The U.S.-Mexico border is closed to all nonessential travel, Trump also said Mexico was suspending air travel to and from Europe.

The Caribbean


Aruba has banned all nonresidents from traveling to the island. This ban is in place until March 31.


Bermuda will close its airport to all incoming flights for two weeks beginning March 20. Remaining return flights are restricted to residents.

Costa Rica

Costa Rica banned all noncitizens from entering the country through April 12. The ban applies to air, land and sea arrivals.

Dominican Republic

The Dominican Republic has suspended all flights to and from Europe, China, Korea and Iran. The ban went into effect March 16 and will last at least one month. The country has also suspended all cruise arrivals.


Jamaica is requiring travelers from countries with coronavirus cases to quarantine for 14 days upon their arrival.


Panama has suspended all commercial flights to and from the country.

South America


All foreigners who are not residents of Argentina are banned from entering the country until April 1. Argentina may extend this date.


On March 13, interim President Jeanine Añez suspended all flights to and from Europe.


The country canceled flights from Asunción to Madrid, which is the only direct route into Europe, until March 31.


European Union

President Ursula von der Leyen announced March 16 on Twitter that she was restricting all nonessential travel to the European Union for 30 days. Exemptions include family members of European nationals, diplomats, "essential staff" that are addressing the coronavirus spread and people transporting goods.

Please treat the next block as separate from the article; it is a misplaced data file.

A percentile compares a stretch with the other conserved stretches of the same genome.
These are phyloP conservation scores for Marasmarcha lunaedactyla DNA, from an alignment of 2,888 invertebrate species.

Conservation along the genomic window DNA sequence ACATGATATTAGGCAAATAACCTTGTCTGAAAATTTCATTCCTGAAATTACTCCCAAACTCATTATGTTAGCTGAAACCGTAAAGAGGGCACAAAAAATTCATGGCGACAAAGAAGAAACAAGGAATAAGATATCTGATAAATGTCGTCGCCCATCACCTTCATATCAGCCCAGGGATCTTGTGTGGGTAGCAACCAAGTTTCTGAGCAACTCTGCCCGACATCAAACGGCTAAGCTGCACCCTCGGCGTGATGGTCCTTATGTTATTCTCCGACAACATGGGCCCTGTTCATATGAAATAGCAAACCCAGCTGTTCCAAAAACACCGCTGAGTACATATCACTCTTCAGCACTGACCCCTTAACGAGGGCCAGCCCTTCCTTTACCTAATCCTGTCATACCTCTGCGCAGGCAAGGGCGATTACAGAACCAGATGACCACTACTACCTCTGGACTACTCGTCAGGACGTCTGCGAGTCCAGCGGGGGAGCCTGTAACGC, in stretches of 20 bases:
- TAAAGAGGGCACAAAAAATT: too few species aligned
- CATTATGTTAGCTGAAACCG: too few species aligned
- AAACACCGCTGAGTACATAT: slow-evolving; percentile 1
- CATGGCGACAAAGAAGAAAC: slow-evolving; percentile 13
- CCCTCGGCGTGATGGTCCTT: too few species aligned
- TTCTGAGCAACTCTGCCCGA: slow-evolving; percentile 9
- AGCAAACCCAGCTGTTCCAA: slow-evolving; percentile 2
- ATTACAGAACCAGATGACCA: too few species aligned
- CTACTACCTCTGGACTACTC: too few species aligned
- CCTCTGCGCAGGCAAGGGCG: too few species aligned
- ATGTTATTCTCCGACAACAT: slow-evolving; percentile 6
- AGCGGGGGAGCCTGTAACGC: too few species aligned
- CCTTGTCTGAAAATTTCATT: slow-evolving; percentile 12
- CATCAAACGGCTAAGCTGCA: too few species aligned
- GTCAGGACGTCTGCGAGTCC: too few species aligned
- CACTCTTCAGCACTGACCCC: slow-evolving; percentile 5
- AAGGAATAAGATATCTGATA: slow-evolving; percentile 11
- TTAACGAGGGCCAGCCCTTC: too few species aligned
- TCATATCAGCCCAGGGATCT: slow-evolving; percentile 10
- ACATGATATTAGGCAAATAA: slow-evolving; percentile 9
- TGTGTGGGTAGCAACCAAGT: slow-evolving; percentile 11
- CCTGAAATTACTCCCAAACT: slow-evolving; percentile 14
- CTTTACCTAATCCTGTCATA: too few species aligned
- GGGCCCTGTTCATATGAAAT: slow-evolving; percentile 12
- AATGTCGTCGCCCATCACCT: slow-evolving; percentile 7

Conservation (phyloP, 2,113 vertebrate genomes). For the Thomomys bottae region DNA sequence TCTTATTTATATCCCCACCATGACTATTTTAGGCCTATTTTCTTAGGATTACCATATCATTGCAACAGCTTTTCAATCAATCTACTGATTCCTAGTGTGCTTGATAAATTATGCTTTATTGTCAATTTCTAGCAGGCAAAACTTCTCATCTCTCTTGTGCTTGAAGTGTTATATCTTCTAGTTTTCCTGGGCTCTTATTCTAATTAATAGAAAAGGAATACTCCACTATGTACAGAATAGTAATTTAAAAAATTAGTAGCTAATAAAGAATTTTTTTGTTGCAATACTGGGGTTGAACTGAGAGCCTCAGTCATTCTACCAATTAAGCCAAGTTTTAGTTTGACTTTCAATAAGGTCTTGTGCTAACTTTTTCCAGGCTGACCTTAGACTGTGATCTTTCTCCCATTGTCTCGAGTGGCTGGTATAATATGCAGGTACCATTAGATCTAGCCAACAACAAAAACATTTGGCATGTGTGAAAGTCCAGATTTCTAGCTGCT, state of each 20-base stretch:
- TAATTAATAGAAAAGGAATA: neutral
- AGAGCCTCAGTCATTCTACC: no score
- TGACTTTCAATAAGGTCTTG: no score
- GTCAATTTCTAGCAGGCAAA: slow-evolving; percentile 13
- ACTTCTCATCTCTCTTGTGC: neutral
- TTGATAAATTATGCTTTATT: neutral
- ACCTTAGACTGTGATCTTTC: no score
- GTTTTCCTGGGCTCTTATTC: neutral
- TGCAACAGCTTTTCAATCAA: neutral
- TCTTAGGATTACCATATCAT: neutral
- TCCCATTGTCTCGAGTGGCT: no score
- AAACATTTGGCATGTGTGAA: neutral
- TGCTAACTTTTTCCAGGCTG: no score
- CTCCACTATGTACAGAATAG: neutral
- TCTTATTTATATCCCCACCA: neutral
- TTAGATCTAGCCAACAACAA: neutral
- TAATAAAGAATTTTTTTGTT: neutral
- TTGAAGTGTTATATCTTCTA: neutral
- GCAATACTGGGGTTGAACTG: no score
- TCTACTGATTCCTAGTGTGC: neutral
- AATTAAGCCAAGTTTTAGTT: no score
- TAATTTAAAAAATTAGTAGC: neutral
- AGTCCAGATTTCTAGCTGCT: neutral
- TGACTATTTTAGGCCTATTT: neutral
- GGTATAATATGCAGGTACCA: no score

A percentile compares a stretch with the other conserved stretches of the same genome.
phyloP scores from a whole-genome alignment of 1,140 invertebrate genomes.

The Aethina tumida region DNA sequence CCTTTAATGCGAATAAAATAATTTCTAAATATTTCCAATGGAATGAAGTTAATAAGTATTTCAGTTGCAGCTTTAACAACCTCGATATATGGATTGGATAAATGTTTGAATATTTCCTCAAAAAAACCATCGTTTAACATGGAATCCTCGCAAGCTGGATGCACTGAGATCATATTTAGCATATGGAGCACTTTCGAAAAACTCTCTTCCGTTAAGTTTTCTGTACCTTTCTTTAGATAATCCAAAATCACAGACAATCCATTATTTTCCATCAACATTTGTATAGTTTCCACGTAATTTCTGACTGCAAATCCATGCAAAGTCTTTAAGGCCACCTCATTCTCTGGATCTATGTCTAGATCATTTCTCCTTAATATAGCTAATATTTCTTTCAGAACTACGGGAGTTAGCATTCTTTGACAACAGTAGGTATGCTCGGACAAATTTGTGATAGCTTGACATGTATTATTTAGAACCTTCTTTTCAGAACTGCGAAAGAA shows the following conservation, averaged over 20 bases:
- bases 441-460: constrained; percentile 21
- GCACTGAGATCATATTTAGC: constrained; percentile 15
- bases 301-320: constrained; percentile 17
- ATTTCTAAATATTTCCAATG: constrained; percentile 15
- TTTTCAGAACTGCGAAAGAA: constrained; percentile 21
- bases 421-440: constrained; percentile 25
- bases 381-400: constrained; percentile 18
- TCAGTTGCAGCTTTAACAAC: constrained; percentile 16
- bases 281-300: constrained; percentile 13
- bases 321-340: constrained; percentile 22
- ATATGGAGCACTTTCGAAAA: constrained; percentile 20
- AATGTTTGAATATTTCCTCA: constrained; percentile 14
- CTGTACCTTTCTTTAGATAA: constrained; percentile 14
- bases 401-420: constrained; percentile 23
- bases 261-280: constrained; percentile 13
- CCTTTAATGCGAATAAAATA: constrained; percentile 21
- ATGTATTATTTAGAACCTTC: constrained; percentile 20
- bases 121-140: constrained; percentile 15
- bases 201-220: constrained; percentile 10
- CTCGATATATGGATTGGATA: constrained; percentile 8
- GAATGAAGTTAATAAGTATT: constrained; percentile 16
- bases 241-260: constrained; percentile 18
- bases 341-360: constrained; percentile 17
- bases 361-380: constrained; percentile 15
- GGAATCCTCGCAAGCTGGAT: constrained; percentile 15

The government announced starting March 20, only Australian citizens, residents and family members would be allowed to enter the country, and are subject to a 14-day self-quarantine.



People traveling to Beijing, Shaghai, Guangdong province and Sichuan province will be quarantined for 14 days in a Chinese facilityif they have recently visited countries with "severe outbreaks" such as South Korea, Japan, Iran and Italy.


The country has suspended all existing visas until April 15. And as of March 16, travelers from the European Union, the European Free Trade Association, Turkey or United Kingdom were banned from entering India. Officials added Afghanistan, Philippines and Malaysia to that list on March 17.